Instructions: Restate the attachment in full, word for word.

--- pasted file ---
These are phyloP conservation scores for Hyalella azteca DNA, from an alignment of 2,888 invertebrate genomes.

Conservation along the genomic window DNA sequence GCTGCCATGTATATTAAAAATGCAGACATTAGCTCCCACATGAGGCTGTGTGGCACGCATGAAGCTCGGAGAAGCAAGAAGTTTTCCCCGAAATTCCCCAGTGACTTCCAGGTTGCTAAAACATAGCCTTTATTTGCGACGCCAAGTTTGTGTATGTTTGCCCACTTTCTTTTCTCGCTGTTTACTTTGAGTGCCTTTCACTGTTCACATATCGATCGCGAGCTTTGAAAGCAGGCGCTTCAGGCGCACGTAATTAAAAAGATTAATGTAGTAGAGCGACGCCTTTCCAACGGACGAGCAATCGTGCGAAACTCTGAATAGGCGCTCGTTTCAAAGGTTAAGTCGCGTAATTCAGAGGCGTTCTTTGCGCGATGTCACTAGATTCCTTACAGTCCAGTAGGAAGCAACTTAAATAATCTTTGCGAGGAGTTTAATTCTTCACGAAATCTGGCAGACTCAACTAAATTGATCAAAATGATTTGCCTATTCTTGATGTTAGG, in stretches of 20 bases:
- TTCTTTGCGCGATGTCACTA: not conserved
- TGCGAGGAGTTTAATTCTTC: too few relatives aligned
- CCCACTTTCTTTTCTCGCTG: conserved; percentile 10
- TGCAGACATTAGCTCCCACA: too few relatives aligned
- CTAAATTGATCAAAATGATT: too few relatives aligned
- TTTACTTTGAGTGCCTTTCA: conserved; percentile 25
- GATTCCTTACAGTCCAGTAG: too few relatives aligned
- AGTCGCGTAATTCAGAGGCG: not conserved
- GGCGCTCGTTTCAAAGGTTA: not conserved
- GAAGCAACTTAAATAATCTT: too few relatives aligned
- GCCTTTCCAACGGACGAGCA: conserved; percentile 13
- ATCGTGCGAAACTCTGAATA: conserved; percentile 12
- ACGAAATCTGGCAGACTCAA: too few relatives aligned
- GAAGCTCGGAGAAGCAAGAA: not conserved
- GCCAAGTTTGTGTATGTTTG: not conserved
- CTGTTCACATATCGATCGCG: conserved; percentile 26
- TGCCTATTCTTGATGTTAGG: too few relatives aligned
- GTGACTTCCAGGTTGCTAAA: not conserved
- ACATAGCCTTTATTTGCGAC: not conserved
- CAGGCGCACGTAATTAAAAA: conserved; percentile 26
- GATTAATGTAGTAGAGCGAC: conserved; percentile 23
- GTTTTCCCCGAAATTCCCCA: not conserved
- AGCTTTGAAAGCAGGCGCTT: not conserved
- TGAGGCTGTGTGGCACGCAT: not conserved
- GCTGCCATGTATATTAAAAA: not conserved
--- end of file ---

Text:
These are phyloP conservation scores for Hyalella azteca DNA, from an alignment of 2,888 invertebrate genomes.

Conservation along the genomic window DNA sequence GCTGCCATGTATATTAAAAATGCAGACATTAGCTCCCACATGAGGCTGTGTGGCACGCATGAAGCTCGGAGAAGCAAGAAGTTTTCCCCGAAATTCCCCAGTGACTTCCAGGTTGCTAAAACATAGCCTTTATTTGCGACGCCAAGTTTGTGTATGTTTGCCCACTTTCTTTTCTCGCTGTTTACTTTGAGTGCCTTTCACTGTTCACATATCGATCGCGAGCTTTGAAAGCAGGCGCTTCAGGCGCACGTAATTAAAAAGATTAATGTAGTAGAGCGACGCCTTTCCAACGGACGAGCAATCGTGCGAAACTCTGAATAGGCGCTCGTTTCAAAGGTTAAGTCGCGTAATTCAGAGGCGTTCTTTGCGCGATGTCACTAGATTCCTTACAGTCCAGTAGGAAGCAACTTAAATAATCTTTGCGAGGAGTTTAATTCTTCACGAAATCTGGCAGACTCAACTAAATTGATCAAAATGATTTGCCTATTCTTGATGTTAGG, in stretches of 20 bases:
- TTCTTTGCGCGATGTCACTA: not conserved
- TGCGAGGAGTTTAATTCTTC: too few relatives aligned
- CCCACTTTCTTTTCTCGCTG: conserved; percentile 10
- TGCAGACATTAGCTCCCACA: too few relatives aligned
- CTAAATTGATCAAAATGATT: too few relatives aligned
- TTTACTTTGAGTGCCTTTCA: conserved; percentile 25
- GATTCCTTACAGTCCAGTAG: too few relatives aligned
- AGTCGCGTAATTCAGAGGCG: not conserved
- GGCGCTCGTTTCAAAGGTTA: not conserved
- GAAGCAACTTAAATAATCTT: too few relatives aligned
- GCCTTTCCAACGGACGAGCA: conserved; percentile 13
- ATCGTGCGAAACTCTGAATA: conserved; percentile 12
- ACGAAATCTGGCAGACTCAA: too few relatives aligned
- GAAGCTCGGAGAAGCAAGAA: not conserved
- GCCAAGTTTGTGTATGTTTG: not conserved
- CTGTTCACATATCGATCGCG: conserved; percentile 26
- TGCCTATTCTTGATGTTAGG: too few relatives aligned
- GTGACTTCCAGGTTGCTAAA: not conserved
- ACATAGCCTTTATTTGCGAC: not conserved
- CAGGCGCACGTAATTAAAAA: conserved; percentile 26
- GATTAATGTAGTAGAGCGAC: conserved; percentile 23
- GTTTTCCCCGAAATTCCCCA: not conserved
- AGCTTTGAAAGCAGGCGCTT: not conserved
- TGAGGCTGTGTGGCACGCAT: not conserved
- GCTGCCATGTATATTAAAAA: not conserved